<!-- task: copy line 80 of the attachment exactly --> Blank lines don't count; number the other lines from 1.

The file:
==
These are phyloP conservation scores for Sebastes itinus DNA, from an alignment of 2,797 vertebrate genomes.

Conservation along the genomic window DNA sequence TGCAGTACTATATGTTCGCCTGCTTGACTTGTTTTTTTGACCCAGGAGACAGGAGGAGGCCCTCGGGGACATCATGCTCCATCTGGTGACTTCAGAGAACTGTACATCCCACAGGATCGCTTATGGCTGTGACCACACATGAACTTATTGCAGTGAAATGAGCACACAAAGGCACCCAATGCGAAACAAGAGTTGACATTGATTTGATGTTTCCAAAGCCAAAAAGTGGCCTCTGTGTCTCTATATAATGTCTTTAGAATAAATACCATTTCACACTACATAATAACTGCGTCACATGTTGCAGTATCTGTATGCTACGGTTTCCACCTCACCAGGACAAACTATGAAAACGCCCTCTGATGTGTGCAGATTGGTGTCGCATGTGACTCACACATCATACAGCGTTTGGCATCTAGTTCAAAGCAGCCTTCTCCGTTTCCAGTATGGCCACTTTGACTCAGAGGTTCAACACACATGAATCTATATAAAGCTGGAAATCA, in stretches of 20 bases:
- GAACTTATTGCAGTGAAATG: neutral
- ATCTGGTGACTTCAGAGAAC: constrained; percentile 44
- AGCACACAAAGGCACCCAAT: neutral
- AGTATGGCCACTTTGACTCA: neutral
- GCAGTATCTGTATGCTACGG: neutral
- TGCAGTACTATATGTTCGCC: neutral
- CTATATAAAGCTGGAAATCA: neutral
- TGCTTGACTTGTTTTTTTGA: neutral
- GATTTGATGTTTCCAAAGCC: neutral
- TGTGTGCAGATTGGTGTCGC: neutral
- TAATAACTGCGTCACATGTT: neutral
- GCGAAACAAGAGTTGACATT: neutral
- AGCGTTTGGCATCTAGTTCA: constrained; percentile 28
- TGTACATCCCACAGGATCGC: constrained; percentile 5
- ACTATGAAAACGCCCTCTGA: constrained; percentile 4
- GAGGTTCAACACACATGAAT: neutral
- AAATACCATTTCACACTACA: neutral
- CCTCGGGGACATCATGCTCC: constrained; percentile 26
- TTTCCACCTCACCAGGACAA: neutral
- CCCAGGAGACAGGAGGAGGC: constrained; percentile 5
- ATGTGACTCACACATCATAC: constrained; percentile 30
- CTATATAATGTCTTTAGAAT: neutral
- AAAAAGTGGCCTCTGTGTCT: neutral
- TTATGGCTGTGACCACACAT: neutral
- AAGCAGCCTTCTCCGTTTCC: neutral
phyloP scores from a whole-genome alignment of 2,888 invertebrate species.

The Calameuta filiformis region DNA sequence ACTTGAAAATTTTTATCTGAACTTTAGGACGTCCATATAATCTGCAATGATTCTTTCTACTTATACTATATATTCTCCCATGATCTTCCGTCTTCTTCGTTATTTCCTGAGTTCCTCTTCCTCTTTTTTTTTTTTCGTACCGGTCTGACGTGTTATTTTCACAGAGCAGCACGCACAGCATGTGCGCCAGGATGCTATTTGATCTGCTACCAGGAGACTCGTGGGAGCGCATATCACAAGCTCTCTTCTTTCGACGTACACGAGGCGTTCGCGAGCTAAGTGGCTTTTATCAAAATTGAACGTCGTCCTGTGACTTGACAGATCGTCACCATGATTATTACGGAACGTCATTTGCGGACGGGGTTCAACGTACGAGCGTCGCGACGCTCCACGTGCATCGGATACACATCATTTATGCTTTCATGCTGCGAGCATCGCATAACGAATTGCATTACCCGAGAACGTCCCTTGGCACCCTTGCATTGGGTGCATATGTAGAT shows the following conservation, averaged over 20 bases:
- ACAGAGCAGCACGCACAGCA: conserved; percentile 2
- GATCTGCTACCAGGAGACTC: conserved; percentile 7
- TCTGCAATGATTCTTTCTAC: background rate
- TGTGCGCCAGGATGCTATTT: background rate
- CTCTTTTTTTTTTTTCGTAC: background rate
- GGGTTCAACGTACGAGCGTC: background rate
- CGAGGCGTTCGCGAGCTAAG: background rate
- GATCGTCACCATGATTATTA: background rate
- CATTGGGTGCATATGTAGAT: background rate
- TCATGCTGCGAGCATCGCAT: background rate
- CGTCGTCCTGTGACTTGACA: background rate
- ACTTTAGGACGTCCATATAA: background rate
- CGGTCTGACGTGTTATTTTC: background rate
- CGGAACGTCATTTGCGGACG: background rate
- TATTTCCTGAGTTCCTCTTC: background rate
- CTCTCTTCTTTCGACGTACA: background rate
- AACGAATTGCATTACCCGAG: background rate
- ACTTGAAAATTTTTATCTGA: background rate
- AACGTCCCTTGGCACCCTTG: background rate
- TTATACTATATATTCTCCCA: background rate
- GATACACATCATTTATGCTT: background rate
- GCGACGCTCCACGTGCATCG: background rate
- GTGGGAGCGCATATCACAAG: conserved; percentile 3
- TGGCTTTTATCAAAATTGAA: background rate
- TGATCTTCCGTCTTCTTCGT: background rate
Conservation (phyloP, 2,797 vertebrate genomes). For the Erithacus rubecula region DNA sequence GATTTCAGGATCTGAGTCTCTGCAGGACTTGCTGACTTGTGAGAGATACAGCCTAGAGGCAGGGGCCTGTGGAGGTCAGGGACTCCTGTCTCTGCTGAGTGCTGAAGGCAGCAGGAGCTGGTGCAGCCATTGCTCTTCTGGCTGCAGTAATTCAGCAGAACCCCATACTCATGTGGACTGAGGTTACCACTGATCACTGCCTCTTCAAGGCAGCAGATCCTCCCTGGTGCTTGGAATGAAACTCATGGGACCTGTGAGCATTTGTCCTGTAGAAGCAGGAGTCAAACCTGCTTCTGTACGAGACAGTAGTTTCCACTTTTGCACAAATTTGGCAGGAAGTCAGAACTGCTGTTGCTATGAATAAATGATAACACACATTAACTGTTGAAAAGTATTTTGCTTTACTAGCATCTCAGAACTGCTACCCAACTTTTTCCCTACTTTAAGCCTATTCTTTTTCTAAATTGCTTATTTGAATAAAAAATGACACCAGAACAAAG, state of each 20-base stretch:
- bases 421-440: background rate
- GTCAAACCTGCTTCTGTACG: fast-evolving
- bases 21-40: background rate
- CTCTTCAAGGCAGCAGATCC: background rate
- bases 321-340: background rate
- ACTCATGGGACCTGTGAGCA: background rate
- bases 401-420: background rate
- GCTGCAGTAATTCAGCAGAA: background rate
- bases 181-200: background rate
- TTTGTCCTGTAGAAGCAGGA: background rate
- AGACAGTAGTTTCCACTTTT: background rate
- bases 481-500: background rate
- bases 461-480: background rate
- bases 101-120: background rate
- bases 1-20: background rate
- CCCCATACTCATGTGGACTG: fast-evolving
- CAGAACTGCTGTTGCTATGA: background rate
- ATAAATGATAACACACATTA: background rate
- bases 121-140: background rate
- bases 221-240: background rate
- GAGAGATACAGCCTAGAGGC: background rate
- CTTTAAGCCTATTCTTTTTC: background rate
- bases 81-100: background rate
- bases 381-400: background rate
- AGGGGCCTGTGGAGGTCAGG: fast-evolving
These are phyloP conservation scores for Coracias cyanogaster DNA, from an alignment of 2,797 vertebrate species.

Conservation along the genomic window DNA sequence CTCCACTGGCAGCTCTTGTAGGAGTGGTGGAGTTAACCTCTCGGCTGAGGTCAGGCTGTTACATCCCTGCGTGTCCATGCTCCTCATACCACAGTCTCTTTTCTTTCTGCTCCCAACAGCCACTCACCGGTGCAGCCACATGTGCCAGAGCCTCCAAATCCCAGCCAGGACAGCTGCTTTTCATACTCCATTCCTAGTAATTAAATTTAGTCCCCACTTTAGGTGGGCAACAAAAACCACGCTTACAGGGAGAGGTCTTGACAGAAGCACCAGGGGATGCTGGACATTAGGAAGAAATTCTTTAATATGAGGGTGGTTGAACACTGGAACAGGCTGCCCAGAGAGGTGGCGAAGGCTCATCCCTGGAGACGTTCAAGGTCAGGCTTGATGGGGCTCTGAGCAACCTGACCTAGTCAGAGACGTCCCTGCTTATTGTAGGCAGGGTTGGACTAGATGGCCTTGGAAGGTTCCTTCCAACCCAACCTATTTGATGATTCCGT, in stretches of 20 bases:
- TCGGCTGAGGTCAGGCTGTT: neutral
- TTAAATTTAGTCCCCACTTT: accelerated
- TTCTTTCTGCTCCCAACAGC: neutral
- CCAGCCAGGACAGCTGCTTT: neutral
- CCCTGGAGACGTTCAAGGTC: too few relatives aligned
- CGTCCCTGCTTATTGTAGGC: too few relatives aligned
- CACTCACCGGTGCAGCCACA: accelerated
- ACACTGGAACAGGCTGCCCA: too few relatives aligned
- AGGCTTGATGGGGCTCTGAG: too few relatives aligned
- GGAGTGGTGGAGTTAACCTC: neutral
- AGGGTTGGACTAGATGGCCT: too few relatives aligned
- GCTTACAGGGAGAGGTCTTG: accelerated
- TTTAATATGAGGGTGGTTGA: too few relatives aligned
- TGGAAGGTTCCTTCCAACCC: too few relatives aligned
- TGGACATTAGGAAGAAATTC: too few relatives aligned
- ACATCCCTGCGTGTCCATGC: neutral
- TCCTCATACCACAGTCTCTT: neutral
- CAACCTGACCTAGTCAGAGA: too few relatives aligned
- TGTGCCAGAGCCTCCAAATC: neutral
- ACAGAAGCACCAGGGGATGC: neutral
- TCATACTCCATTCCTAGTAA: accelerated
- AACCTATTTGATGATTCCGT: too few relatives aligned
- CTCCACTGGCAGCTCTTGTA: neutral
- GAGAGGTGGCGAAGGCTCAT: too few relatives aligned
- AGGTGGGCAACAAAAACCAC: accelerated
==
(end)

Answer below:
- AGGGGCCTGTGGAGGTCAGG: fast-evolving